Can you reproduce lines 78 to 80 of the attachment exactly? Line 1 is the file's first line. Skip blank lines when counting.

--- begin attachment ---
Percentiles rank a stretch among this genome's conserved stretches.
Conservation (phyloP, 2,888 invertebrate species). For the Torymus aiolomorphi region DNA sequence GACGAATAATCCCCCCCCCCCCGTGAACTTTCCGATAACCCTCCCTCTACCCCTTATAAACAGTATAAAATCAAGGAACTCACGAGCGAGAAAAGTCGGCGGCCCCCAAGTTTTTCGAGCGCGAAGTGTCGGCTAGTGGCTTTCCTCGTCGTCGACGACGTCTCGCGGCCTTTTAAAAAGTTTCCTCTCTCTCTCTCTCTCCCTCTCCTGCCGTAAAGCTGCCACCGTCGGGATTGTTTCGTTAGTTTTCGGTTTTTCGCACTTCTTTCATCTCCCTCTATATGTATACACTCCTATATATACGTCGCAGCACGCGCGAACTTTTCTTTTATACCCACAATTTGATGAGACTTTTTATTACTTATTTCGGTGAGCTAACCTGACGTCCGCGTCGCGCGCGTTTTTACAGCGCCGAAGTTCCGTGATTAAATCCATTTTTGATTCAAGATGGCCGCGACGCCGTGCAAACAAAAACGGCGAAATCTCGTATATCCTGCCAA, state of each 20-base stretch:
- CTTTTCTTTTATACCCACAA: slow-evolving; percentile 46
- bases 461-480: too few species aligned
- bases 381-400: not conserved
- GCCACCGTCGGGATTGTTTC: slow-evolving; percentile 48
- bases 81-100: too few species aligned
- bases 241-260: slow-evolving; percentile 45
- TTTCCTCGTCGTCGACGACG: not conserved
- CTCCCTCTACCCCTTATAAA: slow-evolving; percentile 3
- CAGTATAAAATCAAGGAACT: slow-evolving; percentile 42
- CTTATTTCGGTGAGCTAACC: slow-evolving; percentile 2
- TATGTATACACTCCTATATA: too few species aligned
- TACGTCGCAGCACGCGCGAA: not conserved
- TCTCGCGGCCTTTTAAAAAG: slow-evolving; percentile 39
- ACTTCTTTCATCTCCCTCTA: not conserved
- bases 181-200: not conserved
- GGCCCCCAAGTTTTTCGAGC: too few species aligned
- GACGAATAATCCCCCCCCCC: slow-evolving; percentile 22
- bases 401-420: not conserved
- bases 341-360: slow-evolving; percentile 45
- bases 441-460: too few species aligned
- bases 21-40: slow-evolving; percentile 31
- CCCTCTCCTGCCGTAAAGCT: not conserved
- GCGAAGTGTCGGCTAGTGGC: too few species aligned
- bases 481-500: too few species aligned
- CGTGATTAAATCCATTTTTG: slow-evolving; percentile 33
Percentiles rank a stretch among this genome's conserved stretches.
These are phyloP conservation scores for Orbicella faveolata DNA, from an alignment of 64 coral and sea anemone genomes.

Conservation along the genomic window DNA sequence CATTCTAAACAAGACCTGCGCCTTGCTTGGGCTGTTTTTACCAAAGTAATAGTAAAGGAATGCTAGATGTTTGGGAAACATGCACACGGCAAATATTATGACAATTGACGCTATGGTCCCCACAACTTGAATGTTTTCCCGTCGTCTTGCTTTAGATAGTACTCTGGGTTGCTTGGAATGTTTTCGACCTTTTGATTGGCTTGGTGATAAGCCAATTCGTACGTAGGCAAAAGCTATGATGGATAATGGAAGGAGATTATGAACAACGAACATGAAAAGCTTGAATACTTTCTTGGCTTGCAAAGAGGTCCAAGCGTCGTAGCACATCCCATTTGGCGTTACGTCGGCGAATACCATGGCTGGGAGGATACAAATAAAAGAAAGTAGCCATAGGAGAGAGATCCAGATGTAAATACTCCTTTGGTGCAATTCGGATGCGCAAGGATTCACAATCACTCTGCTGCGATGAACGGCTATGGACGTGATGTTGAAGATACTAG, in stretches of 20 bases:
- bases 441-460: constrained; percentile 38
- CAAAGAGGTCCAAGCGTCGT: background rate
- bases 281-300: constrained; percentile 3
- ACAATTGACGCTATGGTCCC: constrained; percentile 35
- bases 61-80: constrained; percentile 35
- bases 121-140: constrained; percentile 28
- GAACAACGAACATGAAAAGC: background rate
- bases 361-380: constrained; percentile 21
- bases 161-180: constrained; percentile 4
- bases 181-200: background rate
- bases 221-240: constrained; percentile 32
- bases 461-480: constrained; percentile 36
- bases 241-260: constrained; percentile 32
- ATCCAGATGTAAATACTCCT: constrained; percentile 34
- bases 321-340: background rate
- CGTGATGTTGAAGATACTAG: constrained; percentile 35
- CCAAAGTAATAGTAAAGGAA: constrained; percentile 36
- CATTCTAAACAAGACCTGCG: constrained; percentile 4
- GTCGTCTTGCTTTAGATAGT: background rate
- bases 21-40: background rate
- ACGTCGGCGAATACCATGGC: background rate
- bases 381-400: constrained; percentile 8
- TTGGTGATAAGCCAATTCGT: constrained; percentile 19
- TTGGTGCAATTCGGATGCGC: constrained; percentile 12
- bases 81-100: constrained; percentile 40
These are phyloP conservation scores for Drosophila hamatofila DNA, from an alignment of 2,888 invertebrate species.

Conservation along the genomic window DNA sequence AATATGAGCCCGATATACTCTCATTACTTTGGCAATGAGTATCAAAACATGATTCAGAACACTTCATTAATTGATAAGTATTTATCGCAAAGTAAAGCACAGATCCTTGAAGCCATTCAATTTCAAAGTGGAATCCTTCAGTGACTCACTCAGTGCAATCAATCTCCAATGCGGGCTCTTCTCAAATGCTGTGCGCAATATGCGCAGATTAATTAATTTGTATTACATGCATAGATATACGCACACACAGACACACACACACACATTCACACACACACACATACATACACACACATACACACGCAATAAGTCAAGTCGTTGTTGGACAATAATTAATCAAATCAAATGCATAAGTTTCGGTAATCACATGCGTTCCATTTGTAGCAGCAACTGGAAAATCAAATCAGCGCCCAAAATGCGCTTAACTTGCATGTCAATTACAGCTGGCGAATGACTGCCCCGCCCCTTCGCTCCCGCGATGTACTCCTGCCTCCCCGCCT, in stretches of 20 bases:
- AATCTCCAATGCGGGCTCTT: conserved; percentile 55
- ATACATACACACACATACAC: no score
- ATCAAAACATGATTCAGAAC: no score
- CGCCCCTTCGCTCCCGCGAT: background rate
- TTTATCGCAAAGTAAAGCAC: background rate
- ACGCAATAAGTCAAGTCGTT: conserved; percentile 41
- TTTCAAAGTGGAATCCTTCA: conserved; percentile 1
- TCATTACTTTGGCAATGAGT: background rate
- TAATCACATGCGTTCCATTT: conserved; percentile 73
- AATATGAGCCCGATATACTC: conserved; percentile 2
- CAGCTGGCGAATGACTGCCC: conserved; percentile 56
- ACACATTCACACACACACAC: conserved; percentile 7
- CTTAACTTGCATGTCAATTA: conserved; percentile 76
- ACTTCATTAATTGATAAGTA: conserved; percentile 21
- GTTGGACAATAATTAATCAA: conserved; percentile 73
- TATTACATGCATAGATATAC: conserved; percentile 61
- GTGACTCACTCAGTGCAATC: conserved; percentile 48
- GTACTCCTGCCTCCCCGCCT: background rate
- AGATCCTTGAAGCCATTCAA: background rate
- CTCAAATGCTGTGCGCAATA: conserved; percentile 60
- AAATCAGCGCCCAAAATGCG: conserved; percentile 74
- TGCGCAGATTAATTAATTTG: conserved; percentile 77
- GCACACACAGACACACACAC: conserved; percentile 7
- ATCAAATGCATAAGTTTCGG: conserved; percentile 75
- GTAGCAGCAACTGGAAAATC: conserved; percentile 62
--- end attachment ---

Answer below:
- AAATCAGCGCCCAAAATGCG: conserved; percentile 74
- TGCGCAGATTAATTAATTTG: conserved; percentile 77
- GCACACACAGACACACACAC: conserved; percentile 7